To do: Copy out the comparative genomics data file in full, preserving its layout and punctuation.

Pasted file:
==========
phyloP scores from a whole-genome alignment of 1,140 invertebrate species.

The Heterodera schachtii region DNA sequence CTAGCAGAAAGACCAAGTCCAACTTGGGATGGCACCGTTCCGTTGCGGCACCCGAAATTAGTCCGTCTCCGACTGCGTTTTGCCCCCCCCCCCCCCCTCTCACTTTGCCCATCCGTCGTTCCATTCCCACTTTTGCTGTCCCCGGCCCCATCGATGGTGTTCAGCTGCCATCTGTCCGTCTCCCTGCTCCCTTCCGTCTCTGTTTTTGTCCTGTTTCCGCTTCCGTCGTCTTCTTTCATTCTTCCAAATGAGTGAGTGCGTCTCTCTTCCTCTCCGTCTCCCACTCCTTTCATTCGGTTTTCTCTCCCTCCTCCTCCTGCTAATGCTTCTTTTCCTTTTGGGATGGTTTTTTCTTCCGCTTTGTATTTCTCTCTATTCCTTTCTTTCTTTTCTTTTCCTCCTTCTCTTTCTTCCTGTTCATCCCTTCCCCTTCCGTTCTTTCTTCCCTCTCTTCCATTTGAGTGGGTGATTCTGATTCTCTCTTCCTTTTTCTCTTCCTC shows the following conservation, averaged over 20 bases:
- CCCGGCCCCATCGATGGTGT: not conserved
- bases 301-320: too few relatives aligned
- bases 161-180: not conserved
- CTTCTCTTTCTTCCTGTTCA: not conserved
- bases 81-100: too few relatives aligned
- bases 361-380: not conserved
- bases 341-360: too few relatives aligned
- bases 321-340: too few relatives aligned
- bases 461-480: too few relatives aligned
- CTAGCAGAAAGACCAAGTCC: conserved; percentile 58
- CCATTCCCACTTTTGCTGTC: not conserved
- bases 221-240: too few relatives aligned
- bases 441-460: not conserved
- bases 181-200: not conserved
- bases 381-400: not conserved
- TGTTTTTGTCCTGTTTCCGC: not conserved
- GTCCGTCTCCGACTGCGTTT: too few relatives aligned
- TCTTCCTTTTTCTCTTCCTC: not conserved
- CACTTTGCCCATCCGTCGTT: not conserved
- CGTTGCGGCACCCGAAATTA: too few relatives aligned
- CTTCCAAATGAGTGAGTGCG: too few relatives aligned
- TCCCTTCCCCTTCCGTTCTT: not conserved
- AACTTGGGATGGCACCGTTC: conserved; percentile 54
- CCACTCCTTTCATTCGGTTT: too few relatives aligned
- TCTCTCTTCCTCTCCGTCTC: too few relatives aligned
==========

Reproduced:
phyloP scores from a whole-genome alignment of 1,140 invertebrate species.

The Heterodera schachtii region DNA sequence CTAGCAGAAAGACCAAGTCCAACTTGGGATGGCACCGTTCCGTTGCGGCACCCGAAATTAGTCCGTCTCCGACTGCGTTTTGCCCCCCCCCCCCCCCTCTCACTTTGCCCATCCGTCGTTCCATTCCCACTTTTGCTGTCCCCGGCCCCATCGATGGTGTTCAGCTGCCATCTGTCCGTCTCCCTGCTCCCTTCCGTCTCTGTTTTTGTCCTGTTTCCGCTTCCGTCGTCTTCTTTCATTCTTCCAAATGAGTGAGTGCGTCTCTCTTCCTCTCCGTCTCCCACTCCTTTCATTCGGTTTTCTCTCCCTCCTCCTCCTGCTAATGCTTCTTTTCCTTTTGGGATGGTTTTTTCTTCCGCTTTGTATTTCTCTCTATTCCTTTCTTTCTTTTCTTTTCCTCCTTCTCTTTCTTCCTGTTCATCCCTTCCCCTTCCGTTCTTTCTTCCCTCTCTTCCATTTGAGTGGGTGATTCTGATTCTCTCTTCCTTTTTCTCTTCCTC shows the following conservation, averaged over 20 bases:
- CCCGGCCCCATCGATGGTGT: not conserved
- bases 301-320: too few relatives aligned
- bases 161-180: not conserved
- CTTCTCTTTCTTCCTGTTCA: not conserved
- bases 81-100: too few relatives aligned
- bases 361-380: not conserved
- bases 341-360: too few relatives aligned
- bases 321-340: too few relatives aligned
- bases 461-480: too few relatives aligned
- CTAGCAGAAAGACCAAGTCC: conserved; percentile 58
- CCATTCCCACTTTTGCTGTC: not conserved
- bases 221-240: too few relatives aligned
- bases 441-460: not conserved
- bases 181-200: not conserved
- bases 381-400: not conserved
- TGTTTTTGTCCTGTTTCCGC: not conserved
- GTCCGTCTCCGACTGCGTTT: too few relatives aligned
- TCTTCCTTTTTCTCTTCCTC: not conserved
- CACTTTGCCCATCCGTCGTT: not conserved
- CGTTGCGGCACCCGAAATTA: too few relatives aligned
- CTTCCAAATGAGTGAGTGCG: too few relatives aligned
- TCCCTTCCCCTTCCGTTCTT: not conserved
- AACTTGGGATGGCACCGTTC: conserved; percentile 54
- CCACTCCTTTCATTCGGTTT: too few relatives aligned
- TCTCTCTTCCTCTCCGTCTC: too few relatives aligned